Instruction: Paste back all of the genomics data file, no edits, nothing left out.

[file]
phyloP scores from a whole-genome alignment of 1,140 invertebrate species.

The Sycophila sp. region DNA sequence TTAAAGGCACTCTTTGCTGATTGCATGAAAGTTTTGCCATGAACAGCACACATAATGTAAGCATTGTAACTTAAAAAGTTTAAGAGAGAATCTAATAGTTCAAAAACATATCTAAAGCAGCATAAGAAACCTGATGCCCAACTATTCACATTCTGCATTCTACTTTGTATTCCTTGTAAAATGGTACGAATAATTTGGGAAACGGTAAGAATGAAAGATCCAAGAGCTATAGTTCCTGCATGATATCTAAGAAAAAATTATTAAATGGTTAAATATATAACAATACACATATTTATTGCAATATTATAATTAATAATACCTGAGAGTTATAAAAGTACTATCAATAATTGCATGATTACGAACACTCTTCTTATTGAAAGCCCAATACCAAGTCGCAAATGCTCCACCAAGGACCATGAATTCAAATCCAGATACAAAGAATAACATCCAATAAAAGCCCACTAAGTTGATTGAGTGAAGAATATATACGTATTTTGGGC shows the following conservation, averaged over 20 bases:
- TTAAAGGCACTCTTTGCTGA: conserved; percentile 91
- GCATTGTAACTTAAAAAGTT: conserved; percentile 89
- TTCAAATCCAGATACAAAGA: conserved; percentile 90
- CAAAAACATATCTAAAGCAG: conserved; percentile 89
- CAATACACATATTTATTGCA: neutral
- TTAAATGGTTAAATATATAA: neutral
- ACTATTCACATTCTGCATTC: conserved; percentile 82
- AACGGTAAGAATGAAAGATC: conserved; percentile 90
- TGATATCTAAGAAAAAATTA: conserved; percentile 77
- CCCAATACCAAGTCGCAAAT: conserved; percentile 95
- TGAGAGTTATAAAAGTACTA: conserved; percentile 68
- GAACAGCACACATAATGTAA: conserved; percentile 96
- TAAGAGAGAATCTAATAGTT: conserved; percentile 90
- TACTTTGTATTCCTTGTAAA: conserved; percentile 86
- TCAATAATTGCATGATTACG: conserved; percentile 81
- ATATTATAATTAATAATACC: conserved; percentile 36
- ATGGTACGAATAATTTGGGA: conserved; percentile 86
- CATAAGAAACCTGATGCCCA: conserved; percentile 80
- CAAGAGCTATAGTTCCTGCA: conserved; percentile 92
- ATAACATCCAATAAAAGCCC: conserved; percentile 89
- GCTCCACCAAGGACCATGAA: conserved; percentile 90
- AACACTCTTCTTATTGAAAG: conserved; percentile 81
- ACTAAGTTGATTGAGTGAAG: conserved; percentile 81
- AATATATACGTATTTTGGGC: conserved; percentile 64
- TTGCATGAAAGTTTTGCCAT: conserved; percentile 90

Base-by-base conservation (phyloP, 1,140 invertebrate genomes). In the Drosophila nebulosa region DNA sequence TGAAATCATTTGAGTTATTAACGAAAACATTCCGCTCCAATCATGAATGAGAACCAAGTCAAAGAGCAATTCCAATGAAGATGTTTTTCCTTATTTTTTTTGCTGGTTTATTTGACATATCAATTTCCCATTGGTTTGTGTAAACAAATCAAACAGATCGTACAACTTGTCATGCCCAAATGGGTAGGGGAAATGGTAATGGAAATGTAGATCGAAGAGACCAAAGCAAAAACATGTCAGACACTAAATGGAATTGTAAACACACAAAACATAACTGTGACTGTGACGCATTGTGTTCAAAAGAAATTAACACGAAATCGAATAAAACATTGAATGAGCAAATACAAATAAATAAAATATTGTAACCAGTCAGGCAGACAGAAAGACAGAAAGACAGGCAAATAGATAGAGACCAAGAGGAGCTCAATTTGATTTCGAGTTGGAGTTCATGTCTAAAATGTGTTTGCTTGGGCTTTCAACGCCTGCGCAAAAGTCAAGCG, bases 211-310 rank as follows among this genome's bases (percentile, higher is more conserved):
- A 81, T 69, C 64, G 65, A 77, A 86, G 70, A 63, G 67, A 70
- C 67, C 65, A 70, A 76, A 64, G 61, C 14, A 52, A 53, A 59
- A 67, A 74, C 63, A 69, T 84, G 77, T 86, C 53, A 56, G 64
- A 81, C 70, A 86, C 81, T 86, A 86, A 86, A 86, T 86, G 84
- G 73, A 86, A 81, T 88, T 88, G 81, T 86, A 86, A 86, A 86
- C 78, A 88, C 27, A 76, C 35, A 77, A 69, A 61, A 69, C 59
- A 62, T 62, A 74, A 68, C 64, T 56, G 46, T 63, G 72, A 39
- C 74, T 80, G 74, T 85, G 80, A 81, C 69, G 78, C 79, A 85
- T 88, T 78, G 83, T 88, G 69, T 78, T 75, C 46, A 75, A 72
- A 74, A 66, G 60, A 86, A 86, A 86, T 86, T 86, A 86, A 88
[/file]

phyloP scores from a whole-genome alignment of 1,140 invertebrate species.

The Sycophila sp. region DNA sequence TTAAAGGCACTCTTTGCTGATTGCATGAAAGTTTTGCCATGAACAGCACACATAATGTAAGCATTGTAACTTAAAAAGTTTAAGAGAGAATCTAATAGTTCAAAAACATATCTAAAGCAGCATAAGAAACCTGATGCCCAACTATTCACATTCTGCATTCTACTTTGTATTCCTTGTAAAATGGTACGAATAATTTGGGAAACGGTAAGAATGAAAGATCCAAGAGCTATAGTTCCTGCATGATATCTAAGAAAAAATTATTAAATGGTTAAATATATAACAATACACATATTTATTGCAATATTATAATTAATAATACCTGAGAGTTATAAAAGTACTATCAATAATTGCATGATTACGAACACTCTTCTTATTGAAAGCCCAATACCAAGTCGCAAATGCTCCACCAAGGACCATGAATTCAAATCCAGATACAAAGAATAACATCCAATAAAAGCCCACTAAGTTGATTGAGTGAAGAATATATACGTATTTTGGGC shows the following conservation, averaged over 20 bases:
- TTAAAGGCACTCTTTGCTGA: conserved; percentile 91
- GCATTGTAACTTAAAAAGTT: conserved; percentile 89
- TTCAAATCCAGATACAAAGA: conserved; percentile 90
- CAAAAACATATCTAAAGCAG: conserved; percentile 89
- CAATACACATATTTATTGCA: neutral
- TTAAATGGTTAAATATATAA: neutral
- ACTATTCACATTCTGCATTC: conserved; percentile 82
- AACGGTAAGAATGAAAGATC: conserved; percentile 90
- TGATATCTAAGAAAAAATTA: conserved; percentile 77
- CCCAATACCAAGTCGCAAAT: conserved; percentile 95
- TGAGAGTTATAAAAGTACTA: conserved; percentile 68
- GAACAGCACACATAATGTAA: conserved; percentile 96
- TAAGAGAGAATCTAATAGTT: conserved; percentile 90
- TACTTTGTATTCCTTGTAAA: conserved; percentile 86
- TCAATAATTGCATGATTACG: conserved; percentile 81
- ATATTATAATTAATAATACC: conserved; percentile 36
- ATGGTACGAATAATTTGGGA: conserved; percentile 86
- CATAAGAAACCTGATGCCCA: conserved; percentile 80
- CAAGAGCTATAGTTCCTGCA: conserved; percentile 92
- ATAACATCCAATAAAAGCCC: conserved; percentile 89
- GCTCCACCAAGGACCATGAA: conserved; percentile 90
- AACACTCTTCTTATTGAAAG: conserved; percentile 81
- ACTAAGTTGATTGAGTGAAG: conserved; percentile 81
- AATATATACGTATTTTGGGC: conserved; percentile 64
- TTGCATGAAAGTTTTGCCAT: conserved; percentile 90

Base-by-base conservation (phyloP, 1,140 invertebrate genomes). In the Drosophila nebulosa region DNA sequence TGAAATCATTTGAGTTATTAACGAAAACATTCCGCTCCAATCATGAATGAGAACCAAGTCAAAGAGCAATTCCAATGAAGATGTTTTTCCTTATTTTTTTTGCTGGTTTATTTGACATATCAATTTCCCATTGGTTTGTGTAAACAAATCAAACAGATCGTACAACTTGTCATGCCCAAATGGGTAGGGGAAATGGTAATGGAAATGTAGATCGAAGAGACCAAAGCAAAAACATGTCAGACACTAAATGGAATTGTAAACACACAAAACATAACTGTGACTGTGACGCATTGTGTTCAAAAGAAATTAACACGAAATCGAATAAAACATTGAATGAGCAAATACAAATAAATAAAATATTGTAACCAGTCAGGCAGACAGAAAGACAGAAAGACAGGCAAATAGATAGAGACCAAGAGGAGCTCAATTTGATTTCGAGTTGGAGTTCATGTCTAAAATGTGTTTGCTTGGGCTTTCAACGCCTGCGCAAAAGTCAAGCG, bases 211-310 rank as follows among this genome's bases (percentile, higher is more conserved):
- A 81, T 69, C 64, G 65, A 77, A 86, G 70, A 63, G 67, A 70
- C 67, C 65, A 70, A 76, A 64, G 61, C 14, A 52, A 53, A 59
- A 67, A 74, C 63, A 69, T 84, G 77, T 86, C 53, A 56, G 64
- A 81, C 70, A 86, C 81, T 86, A 86, A 86, A 86, T 86, G 84
- G 73, A 86, A 81, T 88, T 88, G 81, T 86, A 86, A 86, A 86
- C 78, A 88, C 27, A 76, C 35, A 77, A 69, A 61, A 69, C 59
- A 62, T 62, A 74, A 68, C 64, T 56, G 46, T 63, G 72, A 39
- C 74, T 80, G 74, T 85, G 80, A 81, C 69, G 78, C 79, A 85
- T 88, T 78, G 83, T 88, G 69, T 78, T 75, C 46, A 75, A 72
- A 74, A 66, G 60, A 86, A 86, A 86, T 86, T 86, A 86, A 88